7. Your need and desire to travel doesn’t come forth out of political/religious/ethnic/sexual persecution by your own country or people inside your own country. You’re not traveling because someone threatened you.

8. Your travel style doesn’t include being a “sardine in a can” taking boats made for 50 passengers, but in reality taking 300 souls across, without any safety vests on board, and with a sinking rate of “unbelievable”.

Also read this piece, whether you’re privileged or not: How Many People Can Visit All Countries on Earth?

9. You’re not being extorted by people who give you the idea of a better life on the ‘other side’ of the journey. For instance, someone won’t charge you the price of everything you got to travel, without even guaranteeing you’ll arrive alive. Trust at its finest.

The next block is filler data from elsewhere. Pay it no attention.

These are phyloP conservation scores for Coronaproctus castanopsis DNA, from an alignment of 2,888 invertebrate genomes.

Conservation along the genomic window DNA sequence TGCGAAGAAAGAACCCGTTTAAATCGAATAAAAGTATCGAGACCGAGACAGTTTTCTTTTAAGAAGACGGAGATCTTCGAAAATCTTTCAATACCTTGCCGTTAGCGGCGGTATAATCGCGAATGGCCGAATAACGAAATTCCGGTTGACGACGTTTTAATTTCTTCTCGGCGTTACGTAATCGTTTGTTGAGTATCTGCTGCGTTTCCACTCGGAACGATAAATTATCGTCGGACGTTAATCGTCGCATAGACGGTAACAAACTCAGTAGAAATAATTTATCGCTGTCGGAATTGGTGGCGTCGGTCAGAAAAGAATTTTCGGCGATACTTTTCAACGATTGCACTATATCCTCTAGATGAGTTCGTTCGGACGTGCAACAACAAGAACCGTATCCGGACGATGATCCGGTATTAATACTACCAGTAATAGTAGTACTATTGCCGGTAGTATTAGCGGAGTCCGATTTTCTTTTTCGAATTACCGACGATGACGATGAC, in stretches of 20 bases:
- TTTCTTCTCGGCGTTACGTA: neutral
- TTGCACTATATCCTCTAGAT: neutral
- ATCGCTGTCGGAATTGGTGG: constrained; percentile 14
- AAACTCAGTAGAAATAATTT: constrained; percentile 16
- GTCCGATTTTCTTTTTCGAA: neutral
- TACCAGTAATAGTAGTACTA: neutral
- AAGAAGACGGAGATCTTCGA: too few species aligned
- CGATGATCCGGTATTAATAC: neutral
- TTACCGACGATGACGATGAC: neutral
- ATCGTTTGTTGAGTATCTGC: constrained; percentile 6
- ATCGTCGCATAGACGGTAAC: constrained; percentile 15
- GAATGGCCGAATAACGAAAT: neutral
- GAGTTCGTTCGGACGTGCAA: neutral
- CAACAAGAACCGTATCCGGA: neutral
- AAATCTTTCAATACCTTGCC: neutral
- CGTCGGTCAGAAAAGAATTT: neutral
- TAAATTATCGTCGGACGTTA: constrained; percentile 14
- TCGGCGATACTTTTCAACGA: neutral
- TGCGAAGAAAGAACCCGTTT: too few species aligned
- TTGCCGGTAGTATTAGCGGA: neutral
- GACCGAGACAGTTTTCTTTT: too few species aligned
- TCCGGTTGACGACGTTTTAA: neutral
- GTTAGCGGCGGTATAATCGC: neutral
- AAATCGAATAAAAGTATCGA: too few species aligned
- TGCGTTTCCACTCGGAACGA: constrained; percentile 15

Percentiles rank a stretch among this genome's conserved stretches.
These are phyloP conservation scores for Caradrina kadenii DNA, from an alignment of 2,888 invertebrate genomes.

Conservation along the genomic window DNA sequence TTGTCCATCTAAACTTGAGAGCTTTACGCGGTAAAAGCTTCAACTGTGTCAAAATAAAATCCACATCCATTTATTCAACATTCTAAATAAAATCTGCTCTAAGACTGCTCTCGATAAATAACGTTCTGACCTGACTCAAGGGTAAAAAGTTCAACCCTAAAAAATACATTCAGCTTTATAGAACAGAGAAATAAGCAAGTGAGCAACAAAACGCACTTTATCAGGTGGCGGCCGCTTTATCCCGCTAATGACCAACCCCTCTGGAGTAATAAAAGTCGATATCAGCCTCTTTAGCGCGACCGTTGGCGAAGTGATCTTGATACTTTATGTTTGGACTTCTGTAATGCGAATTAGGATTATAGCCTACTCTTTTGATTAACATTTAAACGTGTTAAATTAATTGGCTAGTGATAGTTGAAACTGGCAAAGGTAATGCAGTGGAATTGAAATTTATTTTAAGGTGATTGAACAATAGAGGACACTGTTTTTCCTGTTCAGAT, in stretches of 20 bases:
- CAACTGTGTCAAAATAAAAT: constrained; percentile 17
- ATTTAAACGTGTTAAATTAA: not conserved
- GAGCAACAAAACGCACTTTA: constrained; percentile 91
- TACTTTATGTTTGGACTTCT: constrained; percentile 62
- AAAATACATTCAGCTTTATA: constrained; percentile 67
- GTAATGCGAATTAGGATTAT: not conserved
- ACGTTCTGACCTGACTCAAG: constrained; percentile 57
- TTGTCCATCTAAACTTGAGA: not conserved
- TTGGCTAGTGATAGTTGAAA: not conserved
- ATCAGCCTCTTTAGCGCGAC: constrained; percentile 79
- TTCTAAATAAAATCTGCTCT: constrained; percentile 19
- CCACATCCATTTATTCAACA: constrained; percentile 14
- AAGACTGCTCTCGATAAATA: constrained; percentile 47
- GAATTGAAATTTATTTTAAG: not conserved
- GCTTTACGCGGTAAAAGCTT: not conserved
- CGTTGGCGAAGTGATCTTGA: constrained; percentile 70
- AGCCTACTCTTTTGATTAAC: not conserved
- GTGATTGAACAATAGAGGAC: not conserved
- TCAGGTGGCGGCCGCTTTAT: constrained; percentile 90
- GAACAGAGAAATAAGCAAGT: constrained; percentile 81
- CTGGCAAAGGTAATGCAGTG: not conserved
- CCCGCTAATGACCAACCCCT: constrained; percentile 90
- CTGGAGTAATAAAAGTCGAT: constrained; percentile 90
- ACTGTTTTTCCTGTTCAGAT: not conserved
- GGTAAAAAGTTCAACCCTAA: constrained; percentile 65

10. You’re not ruthlessly sent back to your own country upon arrival at your destination, because of vague reasons no one wants to get into.

11. You speak a language that other people tend to speak to get around the place you travel to so you can make yourself understood and keep you out of trouble.

12. You’re healthy and able-bodied enough to travel independently.

13. a) Your country has (basic) education for everybody, regardless of class, gender, ethnicity, etc. for starters.b) Your country has a good education system that doesn’t distort your world’s view as “your country being the only one on this planet”, leaving children unable to even imagine more outside their own country. Within this education system, you actively learn about other countries.